Communications Sector

Communications Sector

Image of a communications tower with several satelite dish antennas attached.The Communications Sector is an integral component of the U.S. economy, underlying the operations of all businesses, public safety organizations, and government. Presidential Policy Directive 21 identifies the Communications Sector as critical because it provides an “enabling function” across all critical infrastructure sectors. Over the last 25 years, the sector has evolved from predominantly a provider of voice services into a diverse, competitive, and interconnected industry using terrestrial, satellite, and wireless transmission systems. The transmission of these services has become interconnected; satellite, wireless, and wireline providers depend on each other to carry and terminate their traffic and companies routinely share facilities and technology to ensure interoperability.

Sector Overview

The private sector, as owners and operators of the majority of communications infrastructure, is the primary entity responsible for protecting sector infrastructure and assets. Working with the federal government, the private sector is able to predict, anticipate, and respond to sector outages and understand how they might affect the ability of the national leadership to communicate during times of crisis, impact the operations of other sectors, and affect response and recovery efforts.

The Communications Sector is closely linked to other sectors, including:

  • The Energy Sector, which provides power to run cellular towers, central offices, and other critical communications facilities and also relies on communications to aid in monitoring and controlling the delivery of electricity.
  • The Information Technology Sector, which provides critical control systems and services, physical architecture, and Internet infrastructure, and also relies on communications to deliver and distribute applications and services.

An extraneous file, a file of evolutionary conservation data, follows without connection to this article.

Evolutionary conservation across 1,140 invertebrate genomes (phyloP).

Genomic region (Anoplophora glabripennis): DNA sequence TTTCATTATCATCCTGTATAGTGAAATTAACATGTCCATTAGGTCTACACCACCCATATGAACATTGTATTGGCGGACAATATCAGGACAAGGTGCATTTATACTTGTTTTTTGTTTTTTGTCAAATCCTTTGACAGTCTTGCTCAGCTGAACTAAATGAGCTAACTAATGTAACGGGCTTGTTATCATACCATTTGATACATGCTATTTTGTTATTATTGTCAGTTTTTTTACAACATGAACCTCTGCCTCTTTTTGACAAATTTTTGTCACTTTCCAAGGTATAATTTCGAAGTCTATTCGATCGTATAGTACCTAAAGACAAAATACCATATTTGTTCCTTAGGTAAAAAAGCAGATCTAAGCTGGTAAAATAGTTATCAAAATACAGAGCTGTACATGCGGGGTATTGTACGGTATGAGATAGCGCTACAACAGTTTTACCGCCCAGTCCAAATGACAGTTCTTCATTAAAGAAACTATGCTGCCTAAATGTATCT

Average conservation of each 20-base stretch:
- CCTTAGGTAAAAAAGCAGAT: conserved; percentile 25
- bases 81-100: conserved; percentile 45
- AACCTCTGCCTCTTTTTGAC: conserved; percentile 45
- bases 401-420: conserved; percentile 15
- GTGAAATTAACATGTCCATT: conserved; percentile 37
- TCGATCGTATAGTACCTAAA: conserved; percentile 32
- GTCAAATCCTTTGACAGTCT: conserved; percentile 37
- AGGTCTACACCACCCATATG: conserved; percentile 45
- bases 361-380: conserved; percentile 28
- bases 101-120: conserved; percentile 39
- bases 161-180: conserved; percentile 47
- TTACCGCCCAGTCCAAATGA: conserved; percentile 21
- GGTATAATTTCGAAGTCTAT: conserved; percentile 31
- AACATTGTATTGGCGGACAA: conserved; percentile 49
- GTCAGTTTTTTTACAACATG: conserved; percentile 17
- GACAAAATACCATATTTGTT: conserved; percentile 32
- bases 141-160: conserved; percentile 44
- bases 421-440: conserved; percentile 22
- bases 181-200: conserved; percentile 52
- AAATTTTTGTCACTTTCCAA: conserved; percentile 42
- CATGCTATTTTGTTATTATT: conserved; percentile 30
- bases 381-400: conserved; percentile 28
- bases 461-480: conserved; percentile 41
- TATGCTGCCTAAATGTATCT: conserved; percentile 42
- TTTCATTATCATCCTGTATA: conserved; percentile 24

• The Financial Services Sector, which relies on communications for the transmission of transactions and operations of financial markets.
  • The Emergency Services Sector, which depends on communications for directing resources, coordinating response, operating public alert and warning systems, and receiving emergency 9-1-1 calls.
  • The Transportation Systems Sector, which provides the diesel fuel needed to power backup generators and relies on communications to monitor and control the flow of ground, sea, and air traffic.

Sector-Specific Plan

The Communications Sector-Specific Plan details how the National Infrastructure Protection Plan risk management framework is implemented within the context of the unique characteristics and risk landscape of the sector. Each Sector-Specific Agency develops a sector-specific plan through a coordinated effort involving its public and private sector partners. The Department of Homeland Security is designated as the Sector-Specific Agency for the Communications Sector.

Sector Resources

For resources available to Communications Sector partners, go to the Cybersecurity Division webpage.

For more information on emergency communications, go to the National Coordinating Center for Communications webpage or the Emergency Communications topic page.

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